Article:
On the 17th August 2015, Abdul Haroun, a Sudanese refugee, walked the 31-mile Channel tunnel to Britain with a hope of reaching safety in the UK. Artist and artist film maker Alia Syed read the news reports of Abdul Haroun walking through the Channel Tunnel and was astonished that somebody could survive walking through the tunnel. Inspired by Mr Haroun’s case, Alia Syed filmed herself crossing the London Rotherhithe tunnel by foot.
Her film ‘On a Wing and a Prayer’ is shot using two Go Pro video cameras attached to her body. It was shown last year at the Open University in Milton Keynes in the SRA Citizenship & Governance Justice, Borders and Rights research group event as well as in the Tate Modern Museum during the event ‘Who Are We?’, in the context of the Open University’s involvement in the Tate Exchange programme.
Reflecting on her film, Alia says:
“My hope is that the film allows you to recognise something that goes beyond the idea of the victimhood of the person. When I first heard about Haroun's story, the first thing I thought was people swim the channel and they are rewarded for that, they get a gold medal, or you can raise money for refugees doing that, and this man walks through the Channel Tunnel and is arrested. So there is this reversal in how different people are allowed or not allowed to travel geographies, land, boundaries, and these boundaries are there for some and not for others.”
The view offered is the “imprint" of Syed’s body’s movement through the tunnel creating a sensation akin to “vection: locomotion caused by visual perception alone.” (The Philosophy of Computer Games). A soundscape created solely from the reverberations within the tunnel is interspersed with a voice over of extracts of ‘A View From Dover’ written and read by David Herd. This simple gesture towards Haroun’s journey ends with a rendition of the Malicious Damages Act 1861, showing the beginning of another journey, this time through the English judicial system.
“What has been the most challenging is understanding how the individual is subject to the law, which is something that I had no comprehension of to begin with, and maybe have a very minuscule comprehension of now. I decided that I was going to follow his journey through the law courts. This was really interesting but also physically and practically very difficult, because you didn’t know when his hearing was going to happen. I couldn’t speak to his lawyers because the lawyers want to protect their client, so information wasn’t readily available. The court was in Canterbury and I live in South London; on a number of occasions I turned up and the hearing had been cancelled.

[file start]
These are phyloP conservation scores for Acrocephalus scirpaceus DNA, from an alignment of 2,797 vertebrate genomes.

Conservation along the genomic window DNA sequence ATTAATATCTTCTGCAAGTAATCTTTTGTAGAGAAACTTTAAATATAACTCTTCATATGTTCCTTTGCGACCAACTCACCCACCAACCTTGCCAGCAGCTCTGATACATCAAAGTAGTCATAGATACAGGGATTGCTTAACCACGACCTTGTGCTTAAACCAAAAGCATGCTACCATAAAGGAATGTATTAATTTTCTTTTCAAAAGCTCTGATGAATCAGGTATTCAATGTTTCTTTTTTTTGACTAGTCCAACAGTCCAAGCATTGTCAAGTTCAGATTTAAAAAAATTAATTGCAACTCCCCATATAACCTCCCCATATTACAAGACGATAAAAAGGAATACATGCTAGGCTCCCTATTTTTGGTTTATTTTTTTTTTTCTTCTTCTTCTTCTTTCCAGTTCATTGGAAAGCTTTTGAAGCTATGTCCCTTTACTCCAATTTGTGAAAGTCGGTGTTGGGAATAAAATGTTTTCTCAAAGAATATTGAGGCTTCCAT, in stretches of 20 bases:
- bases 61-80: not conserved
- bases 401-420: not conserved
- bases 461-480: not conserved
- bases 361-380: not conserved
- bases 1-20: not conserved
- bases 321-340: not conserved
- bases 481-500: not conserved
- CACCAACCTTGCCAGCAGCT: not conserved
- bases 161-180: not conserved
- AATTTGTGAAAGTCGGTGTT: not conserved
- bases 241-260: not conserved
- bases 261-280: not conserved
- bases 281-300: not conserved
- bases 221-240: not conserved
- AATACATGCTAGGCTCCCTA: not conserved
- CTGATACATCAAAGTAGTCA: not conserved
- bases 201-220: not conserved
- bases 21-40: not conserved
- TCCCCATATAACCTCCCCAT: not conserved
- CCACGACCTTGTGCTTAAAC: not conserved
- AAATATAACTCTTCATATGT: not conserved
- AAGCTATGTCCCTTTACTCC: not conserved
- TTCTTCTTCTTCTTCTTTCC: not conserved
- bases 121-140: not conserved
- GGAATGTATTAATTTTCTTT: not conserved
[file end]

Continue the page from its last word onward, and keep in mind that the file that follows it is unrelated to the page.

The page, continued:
[…] Quite often I was asking myself why I was going to all of these hearings anyway, when I wasn’t clear in my own mind how this was going to feed into the film - I constantly had these elements of doubt – was I just a spectator, or worse, a voyeur? The question was ‘Where do I sit in all of this and what am I doing?’”
Read the full conversation On a Wing and a Prayer: A Case Study, between artist Alia Syed, and OU academics Dr Olga Jurasz, Senior Lecturer in Law, Dr Umut Erel, Senior Lecturer in FASS and Dr Sara de Jong, Research Fellow, Citizenship and Governance and Co-lead, Justice, Borders and Rights stream. The conversation has been recorded in the context of the preparation of a week of events that took place in March 2017 at the Tate Modern museum in London as part of the Tate Exchange programme. It is also part of The Open University’s OpenLearn material.
Read here Alia, Umut and Sara’s reflections on art and ethics in ‘Stealing stories for art: migration, voyeurism and the appropriation of injustice’ in openDemocracy feature ‘Who are We’ in a Moving World?’.
From 22-27 May 2018, The Open University will come back to the Tate Modern museum for a week of artist-academic collaborative events, together with consortium partners Counterpoints Arts, Loughborough University, and Stance Podcast in partnership with the University of York Migration Network.